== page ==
By Canyon Perry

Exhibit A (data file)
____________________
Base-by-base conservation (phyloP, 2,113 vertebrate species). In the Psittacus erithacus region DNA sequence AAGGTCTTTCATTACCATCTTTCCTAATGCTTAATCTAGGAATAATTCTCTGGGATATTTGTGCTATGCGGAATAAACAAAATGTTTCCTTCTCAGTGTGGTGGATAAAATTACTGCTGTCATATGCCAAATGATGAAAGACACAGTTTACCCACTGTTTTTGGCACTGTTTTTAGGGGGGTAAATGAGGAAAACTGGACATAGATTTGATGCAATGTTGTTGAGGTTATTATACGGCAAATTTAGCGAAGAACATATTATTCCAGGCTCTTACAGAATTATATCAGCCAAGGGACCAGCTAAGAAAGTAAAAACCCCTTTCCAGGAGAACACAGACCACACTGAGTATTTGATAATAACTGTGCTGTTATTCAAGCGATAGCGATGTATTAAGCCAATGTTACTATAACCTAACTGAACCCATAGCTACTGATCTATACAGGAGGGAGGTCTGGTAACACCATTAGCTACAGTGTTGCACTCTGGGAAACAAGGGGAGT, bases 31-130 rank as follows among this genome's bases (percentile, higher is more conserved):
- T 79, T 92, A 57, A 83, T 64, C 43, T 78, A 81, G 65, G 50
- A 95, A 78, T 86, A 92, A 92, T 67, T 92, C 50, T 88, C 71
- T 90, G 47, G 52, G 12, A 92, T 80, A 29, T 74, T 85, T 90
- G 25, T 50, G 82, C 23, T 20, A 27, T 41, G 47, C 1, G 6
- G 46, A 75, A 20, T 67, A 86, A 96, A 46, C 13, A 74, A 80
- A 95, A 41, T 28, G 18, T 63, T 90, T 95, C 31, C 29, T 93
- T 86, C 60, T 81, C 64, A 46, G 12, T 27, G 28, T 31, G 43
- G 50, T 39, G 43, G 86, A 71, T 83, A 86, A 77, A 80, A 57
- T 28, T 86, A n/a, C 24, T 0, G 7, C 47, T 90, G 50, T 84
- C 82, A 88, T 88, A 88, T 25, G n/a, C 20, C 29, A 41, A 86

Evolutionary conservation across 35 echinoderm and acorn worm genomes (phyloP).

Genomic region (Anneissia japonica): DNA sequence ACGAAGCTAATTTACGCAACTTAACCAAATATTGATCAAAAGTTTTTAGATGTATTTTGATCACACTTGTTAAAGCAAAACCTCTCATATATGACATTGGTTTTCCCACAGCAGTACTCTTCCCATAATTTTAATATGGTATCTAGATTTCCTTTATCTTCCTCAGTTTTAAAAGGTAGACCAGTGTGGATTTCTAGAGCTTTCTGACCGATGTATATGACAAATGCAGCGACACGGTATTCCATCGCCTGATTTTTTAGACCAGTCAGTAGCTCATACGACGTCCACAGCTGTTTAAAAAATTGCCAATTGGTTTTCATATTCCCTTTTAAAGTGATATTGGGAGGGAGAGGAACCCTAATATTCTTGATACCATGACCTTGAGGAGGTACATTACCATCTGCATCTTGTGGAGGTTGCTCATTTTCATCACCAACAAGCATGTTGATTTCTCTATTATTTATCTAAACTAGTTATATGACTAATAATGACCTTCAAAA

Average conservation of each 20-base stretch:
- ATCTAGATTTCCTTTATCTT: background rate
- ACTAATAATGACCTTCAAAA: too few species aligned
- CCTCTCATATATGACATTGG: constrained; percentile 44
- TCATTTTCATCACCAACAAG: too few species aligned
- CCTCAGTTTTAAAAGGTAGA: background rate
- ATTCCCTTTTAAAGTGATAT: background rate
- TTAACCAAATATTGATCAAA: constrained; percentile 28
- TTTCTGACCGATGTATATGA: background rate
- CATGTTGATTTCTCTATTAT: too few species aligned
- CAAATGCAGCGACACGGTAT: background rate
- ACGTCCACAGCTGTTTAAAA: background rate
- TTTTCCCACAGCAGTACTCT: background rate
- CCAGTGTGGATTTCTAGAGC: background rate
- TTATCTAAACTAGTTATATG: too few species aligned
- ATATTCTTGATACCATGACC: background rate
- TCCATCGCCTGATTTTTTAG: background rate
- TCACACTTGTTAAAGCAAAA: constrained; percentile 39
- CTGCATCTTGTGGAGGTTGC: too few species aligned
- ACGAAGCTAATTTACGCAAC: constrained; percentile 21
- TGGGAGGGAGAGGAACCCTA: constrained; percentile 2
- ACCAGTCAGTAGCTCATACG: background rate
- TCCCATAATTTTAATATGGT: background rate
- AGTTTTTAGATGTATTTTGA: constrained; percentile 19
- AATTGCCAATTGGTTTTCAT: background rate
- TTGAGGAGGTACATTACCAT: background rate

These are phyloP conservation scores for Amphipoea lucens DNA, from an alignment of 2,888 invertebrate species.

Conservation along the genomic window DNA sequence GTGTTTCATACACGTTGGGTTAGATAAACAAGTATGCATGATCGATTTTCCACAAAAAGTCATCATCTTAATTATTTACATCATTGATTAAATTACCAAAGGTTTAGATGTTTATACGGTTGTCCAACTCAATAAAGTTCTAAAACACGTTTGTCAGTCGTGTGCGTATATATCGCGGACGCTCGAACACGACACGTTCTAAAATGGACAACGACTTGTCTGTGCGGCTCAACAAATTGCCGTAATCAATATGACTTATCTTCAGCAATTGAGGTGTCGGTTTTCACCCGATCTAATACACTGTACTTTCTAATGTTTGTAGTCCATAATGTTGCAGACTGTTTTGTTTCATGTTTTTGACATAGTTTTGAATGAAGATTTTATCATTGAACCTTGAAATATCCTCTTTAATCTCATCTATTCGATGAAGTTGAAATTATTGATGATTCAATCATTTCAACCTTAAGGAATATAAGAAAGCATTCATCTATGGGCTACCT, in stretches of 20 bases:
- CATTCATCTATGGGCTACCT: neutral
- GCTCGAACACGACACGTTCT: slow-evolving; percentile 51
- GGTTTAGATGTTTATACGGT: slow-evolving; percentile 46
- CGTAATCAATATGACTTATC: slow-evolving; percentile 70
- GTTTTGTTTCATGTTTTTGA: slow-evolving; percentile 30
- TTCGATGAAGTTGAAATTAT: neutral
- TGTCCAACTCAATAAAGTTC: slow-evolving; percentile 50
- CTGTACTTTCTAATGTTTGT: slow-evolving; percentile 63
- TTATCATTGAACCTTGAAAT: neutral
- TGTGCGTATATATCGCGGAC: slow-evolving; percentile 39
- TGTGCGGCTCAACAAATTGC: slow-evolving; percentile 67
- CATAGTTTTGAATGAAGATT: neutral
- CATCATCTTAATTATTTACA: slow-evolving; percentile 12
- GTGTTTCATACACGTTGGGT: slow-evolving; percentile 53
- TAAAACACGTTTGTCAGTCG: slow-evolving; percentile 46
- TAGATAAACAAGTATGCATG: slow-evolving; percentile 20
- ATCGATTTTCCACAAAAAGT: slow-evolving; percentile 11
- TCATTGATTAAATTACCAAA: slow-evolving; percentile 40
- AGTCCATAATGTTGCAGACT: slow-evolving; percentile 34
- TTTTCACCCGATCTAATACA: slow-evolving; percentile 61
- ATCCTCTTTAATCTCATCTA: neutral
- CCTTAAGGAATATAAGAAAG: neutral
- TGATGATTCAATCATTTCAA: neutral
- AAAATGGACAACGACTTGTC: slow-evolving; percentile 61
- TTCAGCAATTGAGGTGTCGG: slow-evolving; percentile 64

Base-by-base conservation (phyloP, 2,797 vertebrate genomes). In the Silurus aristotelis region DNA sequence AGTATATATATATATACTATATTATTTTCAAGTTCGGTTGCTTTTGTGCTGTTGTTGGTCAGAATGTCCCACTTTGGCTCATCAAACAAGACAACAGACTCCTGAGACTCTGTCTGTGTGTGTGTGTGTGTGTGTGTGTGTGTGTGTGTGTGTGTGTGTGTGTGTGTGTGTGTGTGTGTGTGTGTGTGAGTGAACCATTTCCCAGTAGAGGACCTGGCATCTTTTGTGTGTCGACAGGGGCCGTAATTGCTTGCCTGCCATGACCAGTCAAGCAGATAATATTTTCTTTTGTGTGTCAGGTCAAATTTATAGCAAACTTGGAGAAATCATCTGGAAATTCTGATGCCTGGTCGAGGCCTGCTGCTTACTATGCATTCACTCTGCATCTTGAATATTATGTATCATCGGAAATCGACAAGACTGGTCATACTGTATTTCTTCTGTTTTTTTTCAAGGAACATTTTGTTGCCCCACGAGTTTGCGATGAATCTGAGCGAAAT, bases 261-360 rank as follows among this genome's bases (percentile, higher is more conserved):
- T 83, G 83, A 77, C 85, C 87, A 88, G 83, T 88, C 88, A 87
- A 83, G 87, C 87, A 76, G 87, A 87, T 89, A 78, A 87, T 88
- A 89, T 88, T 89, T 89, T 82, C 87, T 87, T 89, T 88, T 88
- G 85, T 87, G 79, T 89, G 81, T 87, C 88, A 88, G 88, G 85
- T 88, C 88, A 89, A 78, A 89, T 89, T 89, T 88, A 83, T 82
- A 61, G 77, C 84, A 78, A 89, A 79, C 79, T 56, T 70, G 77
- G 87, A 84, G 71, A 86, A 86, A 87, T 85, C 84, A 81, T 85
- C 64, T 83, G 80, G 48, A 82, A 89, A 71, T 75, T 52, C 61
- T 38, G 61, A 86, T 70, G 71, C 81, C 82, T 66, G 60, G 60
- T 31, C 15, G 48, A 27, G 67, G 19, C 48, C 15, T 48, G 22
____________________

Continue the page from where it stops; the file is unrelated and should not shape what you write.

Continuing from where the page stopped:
While the presentation on ecotourism confirmed many of my already held beliefs, it also challenged some of my ideas about effective ecosystem management. The chief difficulty when practicing ethical ecotourism is avoiding exploitation. As the ranger said, although it can be an effective source for generating revenue, ecotourism can often encroach on the agency of traditionally marginalized communities. As such, key questions in discussions of ecotourism often center around increasing accessibility. Policy-makers should focus on bringing the rest of America into national parks, instead of just the overwhelmingly white majority who currently visit. However, one of the most interesting things about the conversation with the ranger was his conviction that effective change begins not at the level of policy, but at the individual park level. Education and outreach are integral for bringing more diversity to our national park system. The biggest surprise to me about the presentation was the concessions that national parks have made to visitors. Park Ranger Hector helped me understand the delicate balancing act between maintaining a natural park and allowing for visitors. The current move towards restoring ecosystems and cycles to their natural function is exciting, but the ranger reminded me that restoration that doesn’t allow for human use is unlikely to occur. The most important issue in the coming years will be striking the balance between human enjoyment and natural preservation.